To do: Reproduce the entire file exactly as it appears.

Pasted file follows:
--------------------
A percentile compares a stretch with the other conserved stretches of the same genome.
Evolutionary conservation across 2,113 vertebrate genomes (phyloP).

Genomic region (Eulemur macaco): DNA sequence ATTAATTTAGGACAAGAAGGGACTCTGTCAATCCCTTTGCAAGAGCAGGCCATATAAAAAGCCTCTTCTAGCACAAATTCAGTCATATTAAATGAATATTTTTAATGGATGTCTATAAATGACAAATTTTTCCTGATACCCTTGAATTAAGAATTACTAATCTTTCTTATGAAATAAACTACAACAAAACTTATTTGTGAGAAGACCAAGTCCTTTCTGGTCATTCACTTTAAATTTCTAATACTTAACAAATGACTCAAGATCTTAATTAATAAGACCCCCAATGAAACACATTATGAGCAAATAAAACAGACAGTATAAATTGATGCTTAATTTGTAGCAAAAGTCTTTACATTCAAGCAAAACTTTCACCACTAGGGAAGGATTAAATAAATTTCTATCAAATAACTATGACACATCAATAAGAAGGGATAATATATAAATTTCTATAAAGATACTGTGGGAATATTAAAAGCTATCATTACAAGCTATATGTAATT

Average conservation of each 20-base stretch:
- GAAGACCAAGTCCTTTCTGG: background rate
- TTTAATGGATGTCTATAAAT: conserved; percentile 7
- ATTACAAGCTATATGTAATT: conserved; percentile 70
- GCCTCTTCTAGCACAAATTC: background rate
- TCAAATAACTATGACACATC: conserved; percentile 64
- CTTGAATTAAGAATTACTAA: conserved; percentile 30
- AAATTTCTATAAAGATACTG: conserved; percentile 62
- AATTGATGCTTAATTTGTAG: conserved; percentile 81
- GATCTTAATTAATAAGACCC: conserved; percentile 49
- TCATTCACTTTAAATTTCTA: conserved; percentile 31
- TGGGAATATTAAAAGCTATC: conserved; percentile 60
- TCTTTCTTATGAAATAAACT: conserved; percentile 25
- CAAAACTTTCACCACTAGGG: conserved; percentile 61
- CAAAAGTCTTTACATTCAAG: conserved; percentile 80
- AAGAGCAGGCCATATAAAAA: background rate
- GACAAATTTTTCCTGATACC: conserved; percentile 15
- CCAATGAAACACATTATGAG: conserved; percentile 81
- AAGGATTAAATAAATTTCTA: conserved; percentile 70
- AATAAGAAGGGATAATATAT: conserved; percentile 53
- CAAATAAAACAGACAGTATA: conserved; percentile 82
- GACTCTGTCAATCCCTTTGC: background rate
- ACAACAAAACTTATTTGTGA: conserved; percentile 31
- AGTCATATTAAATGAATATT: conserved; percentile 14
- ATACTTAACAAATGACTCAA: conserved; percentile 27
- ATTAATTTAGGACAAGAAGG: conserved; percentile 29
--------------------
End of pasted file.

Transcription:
A percentile compares a stretch with the other conserved stretches of the same genome.
Evolutionary conservation across 2,113 vertebrate genomes (phyloP).

Genomic region (Eulemur macaco): DNA sequence ATTAATTTAGGACAAGAAGGGACTCTGTCAATCCCTTTGCAAGAGCAGGCCATATAAAAAGCCTCTTCTAGCACAAATTCAGTCATATTAAATGAATATTTTTAATGGATGTCTATAAATGACAAATTTTTCCTGATACCCTTGAATTAAGAATTACTAATCTTTCTTATGAAATAAACTACAACAAAACTTATTTGTGAGAAGACCAAGTCCTTTCTGGTCATTCACTTTAAATTTCTAATACTTAACAAATGACTCAAGATCTTAATTAATAAGACCCCCAATGAAACACATTATGAGCAAATAAAACAGACAGTATAAATTGATGCTTAATTTGTAGCAAAAGTCTTTACATTCAAGCAAAACTTTCACCACTAGGGAAGGATTAAATAAATTTCTATCAAATAACTATGACACATCAATAAGAAGGGATAATATATAAATTTCTATAAAGATACTGTGGGAATATTAAAAGCTATCATTACAAGCTATATGTAATT

Average conservation of each 20-base stretch:
- GAAGACCAAGTCCTTTCTGG: background rate
- TTTAATGGATGTCTATAAAT: conserved; percentile 7
- ATTACAAGCTATATGTAATT: conserved; percentile 70
- GCCTCTTCTAGCACAAATTC: background rate
- TCAAATAACTATGACACATC: conserved; percentile 64
- CTTGAATTAAGAATTACTAA: conserved; percentile 30
- AAATTTCTATAAAGATACTG: conserved; percentile 62
- AATTGATGCTTAATTTGTAG: conserved; percentile 81
- GATCTTAATTAATAAGACCC: conserved; percentile 49
- TCATTCACTTTAAATTTCTA: conserved; percentile 31
- TGGGAATATTAAAAGCTATC: conserved; percentile 60
- TCTTTCTTATGAAATAAACT: conserved; percentile 25
- CAAAACTTTCACCACTAGGG: conserved; percentile 61
- CAAAAGTCTTTACATTCAAG: conserved; percentile 80
- AAGAGCAGGCCATATAAAAA: background rate
- GACAAATTTTTCCTGATACC: conserved; percentile 15
- CCAATGAAACACATTATGAG: conserved; percentile 81
- AAGGATTAAATAAATTTCTA: conserved; percentile 70
- AATAAGAAGGGATAATATAT: conserved; percentile 53
- CAAATAAAACAGACAGTATA: conserved; percentile 82
- GACTCTGTCAATCCCTTTGC: background rate
- ACAACAAAACTTATTTGTGA: conserved; percentile 31
- AGTCATATTAAATGAATATT: conserved; percentile 14
- ATACTTAACAAATGACTCAA: conserved; percentile 27
- ATTAATTTAGGACAAGAAGG: conserved; percentile 29